Canadian banks and insurers will be required to do more testing on the risks consumer debt places on their balance sheets, said the Office of the Superintendent of Financial Institutions (OSFI) on Monday December 20.
The increased “stress tests” are when banks create hypothetical scenarios, such as a sharp rise in unemployment or significant drop in house prices, to see the potential effects on balance sheets and capital assets. OSFI head Julie Dickson also told the Globe and Mail that it will be asking “many more questions about how banks are monitoring portfolios, including secured loans.”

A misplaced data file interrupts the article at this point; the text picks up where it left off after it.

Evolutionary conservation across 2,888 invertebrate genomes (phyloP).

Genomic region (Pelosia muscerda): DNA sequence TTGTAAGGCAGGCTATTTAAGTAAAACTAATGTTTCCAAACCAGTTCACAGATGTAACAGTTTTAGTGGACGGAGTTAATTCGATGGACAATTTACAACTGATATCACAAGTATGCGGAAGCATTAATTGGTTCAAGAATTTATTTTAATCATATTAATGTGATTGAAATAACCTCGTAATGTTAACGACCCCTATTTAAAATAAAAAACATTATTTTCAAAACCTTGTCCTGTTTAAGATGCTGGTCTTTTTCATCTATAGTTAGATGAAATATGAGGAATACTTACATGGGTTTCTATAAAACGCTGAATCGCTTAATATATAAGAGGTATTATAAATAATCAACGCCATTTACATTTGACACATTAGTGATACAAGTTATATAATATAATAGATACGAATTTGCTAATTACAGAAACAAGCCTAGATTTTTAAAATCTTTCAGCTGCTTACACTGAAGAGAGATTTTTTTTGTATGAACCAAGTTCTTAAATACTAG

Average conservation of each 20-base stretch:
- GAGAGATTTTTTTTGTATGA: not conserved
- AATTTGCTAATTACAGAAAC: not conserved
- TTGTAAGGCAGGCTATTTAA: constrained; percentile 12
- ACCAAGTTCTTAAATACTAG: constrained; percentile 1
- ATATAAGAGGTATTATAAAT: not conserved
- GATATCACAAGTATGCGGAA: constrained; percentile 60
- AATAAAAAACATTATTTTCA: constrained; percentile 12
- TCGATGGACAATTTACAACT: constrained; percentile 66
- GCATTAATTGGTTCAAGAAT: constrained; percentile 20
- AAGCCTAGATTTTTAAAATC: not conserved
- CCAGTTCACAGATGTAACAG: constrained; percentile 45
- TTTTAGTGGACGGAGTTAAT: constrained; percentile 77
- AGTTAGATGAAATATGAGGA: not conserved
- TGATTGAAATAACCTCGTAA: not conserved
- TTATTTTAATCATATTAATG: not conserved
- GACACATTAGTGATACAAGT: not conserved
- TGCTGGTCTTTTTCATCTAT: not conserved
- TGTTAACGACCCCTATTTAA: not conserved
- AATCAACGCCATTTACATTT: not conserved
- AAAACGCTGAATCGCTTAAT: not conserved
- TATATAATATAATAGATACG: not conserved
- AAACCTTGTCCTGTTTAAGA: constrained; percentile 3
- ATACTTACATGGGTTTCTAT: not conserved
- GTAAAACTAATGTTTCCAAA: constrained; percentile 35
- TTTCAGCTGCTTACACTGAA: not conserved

There is fear that rising interest rates, falling house prices, further job losses or an unexpected economic shock could hurt consumers so that they would be unable to pay back their debts. This in turn could strain the Canadian banks and feed a cycle of dropping consumer spending.